Sarah received a 2018 Investigative Reporters and Editors Award for her role in the ProPublica/NPR story, “They Got Hurt at Work and Then They Got Deported,” which explored how Florida employers and insurance companies were getting out of paying workers compensation benefits by using a state law to ensure injured undocumented workers were arrested or deported. Sarah attended Emerson College for a Bachelor’s Degree in Political Communication, and Columbia University for a fellowship and Master’s degree with the Stabile Center for Investigative Journalism.

About Sarah Betancourt

Sarah Betancourt is a bilingual journalist reporting across New England. Prior to joining Commonwealth, Sarah was a reporter for The Associated Press in Boston, and a correspondent with The Boston Globe and The Guardian. She has written about immigration, social justice, and health policy for outlets like NBC, The Boston Institute for Nonprofit Journalism, and the New York Law Journal. Sarah has reported stories such as a national look at teacher shortages, how databases are used by police departments to procure information on immigrants, and uncovered the spread of an infectious disease in children at a family detention center. She has covered the State House, local and national politics, crime and general assignment.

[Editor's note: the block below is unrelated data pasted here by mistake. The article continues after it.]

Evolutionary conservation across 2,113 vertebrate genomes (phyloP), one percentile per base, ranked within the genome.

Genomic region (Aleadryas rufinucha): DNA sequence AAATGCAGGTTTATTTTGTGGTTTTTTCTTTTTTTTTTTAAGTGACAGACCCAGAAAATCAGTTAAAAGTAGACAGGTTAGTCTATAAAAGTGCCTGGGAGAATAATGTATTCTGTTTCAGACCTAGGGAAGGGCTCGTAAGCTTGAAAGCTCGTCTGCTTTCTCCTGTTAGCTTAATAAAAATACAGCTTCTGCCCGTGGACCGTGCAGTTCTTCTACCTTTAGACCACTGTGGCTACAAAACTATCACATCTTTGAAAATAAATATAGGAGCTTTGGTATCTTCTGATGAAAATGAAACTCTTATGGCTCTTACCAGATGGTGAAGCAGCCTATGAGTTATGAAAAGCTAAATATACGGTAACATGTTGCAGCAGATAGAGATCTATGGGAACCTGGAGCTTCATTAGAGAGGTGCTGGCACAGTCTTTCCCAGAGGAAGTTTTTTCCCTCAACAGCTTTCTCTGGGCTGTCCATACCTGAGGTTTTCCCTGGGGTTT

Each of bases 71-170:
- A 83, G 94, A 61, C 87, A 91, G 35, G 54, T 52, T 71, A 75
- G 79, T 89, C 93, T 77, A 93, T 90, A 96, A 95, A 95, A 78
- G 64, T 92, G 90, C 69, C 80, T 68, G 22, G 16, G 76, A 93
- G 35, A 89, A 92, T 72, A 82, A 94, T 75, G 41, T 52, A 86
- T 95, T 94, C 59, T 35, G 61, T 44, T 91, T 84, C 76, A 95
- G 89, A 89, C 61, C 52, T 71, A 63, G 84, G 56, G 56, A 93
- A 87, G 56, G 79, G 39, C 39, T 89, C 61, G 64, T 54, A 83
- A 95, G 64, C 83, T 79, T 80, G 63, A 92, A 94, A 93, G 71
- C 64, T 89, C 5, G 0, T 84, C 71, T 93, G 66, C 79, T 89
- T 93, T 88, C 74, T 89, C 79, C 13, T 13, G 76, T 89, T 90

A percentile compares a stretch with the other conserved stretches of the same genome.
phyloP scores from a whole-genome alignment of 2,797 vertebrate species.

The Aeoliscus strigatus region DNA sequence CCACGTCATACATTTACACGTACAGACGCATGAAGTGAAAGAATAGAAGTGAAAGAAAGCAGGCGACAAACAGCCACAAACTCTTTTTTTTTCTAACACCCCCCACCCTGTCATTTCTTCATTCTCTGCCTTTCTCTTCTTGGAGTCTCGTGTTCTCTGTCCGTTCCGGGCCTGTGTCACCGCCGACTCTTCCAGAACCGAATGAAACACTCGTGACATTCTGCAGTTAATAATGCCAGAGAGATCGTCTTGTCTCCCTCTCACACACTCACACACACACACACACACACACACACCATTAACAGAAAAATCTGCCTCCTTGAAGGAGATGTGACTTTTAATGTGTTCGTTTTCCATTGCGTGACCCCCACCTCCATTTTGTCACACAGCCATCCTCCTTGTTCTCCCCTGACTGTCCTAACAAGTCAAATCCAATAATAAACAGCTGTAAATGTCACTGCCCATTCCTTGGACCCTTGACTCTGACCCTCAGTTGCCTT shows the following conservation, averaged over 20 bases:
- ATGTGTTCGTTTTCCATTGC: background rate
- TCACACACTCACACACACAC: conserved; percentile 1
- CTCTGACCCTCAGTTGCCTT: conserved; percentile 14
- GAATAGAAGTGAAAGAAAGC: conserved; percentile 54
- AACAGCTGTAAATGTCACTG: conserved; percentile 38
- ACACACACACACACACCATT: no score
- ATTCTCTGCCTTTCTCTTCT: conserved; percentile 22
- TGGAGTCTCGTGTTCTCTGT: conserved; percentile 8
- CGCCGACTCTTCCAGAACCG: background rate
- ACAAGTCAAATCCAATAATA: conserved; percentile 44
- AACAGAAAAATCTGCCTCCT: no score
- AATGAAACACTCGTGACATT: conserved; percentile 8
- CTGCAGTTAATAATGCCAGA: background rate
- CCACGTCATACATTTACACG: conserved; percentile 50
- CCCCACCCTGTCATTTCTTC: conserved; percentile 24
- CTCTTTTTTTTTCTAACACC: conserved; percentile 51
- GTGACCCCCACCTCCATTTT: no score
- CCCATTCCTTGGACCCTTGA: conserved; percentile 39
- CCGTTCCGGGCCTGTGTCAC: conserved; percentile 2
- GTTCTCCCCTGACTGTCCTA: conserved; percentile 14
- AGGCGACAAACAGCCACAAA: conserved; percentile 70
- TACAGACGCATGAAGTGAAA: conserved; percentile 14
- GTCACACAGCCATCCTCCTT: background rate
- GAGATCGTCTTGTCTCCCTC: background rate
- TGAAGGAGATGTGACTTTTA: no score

Sarah received a 2018 Investigative Reporters and Editors Award for her role in the ProPublica/NPR story, “They Got Hurt at Work and Then They Got Deported,” which explored how Florida employers and insurance companies were getting out of paying workers compensation benefits by using a state law to ensure injured undocumented workers were arrested or deported. Sarah attended Emerson College for a Bachelor’s Degree in Political Communication, and Columbia University for a fellowship and Master’s degree with the Stabile Center for Investigative Journalism.

It’s a Catch-22, argues health law professor Wendy Parmet of Northeastern University. “The reason why immigrants are less likely to be [publicly] insured is because they’re less likely to be eligible for health insurance programs. Congress and states have decided not to provide coverage. They’re uninsured because of public policies.” 

While the State Department and Citizenship and Immigration Services do not break up visa applicants by state, national data shows that in 2018, the US issued 534,000 visas, and on average issues 1.1 million green cards a year, often to people who applied up to a decade before.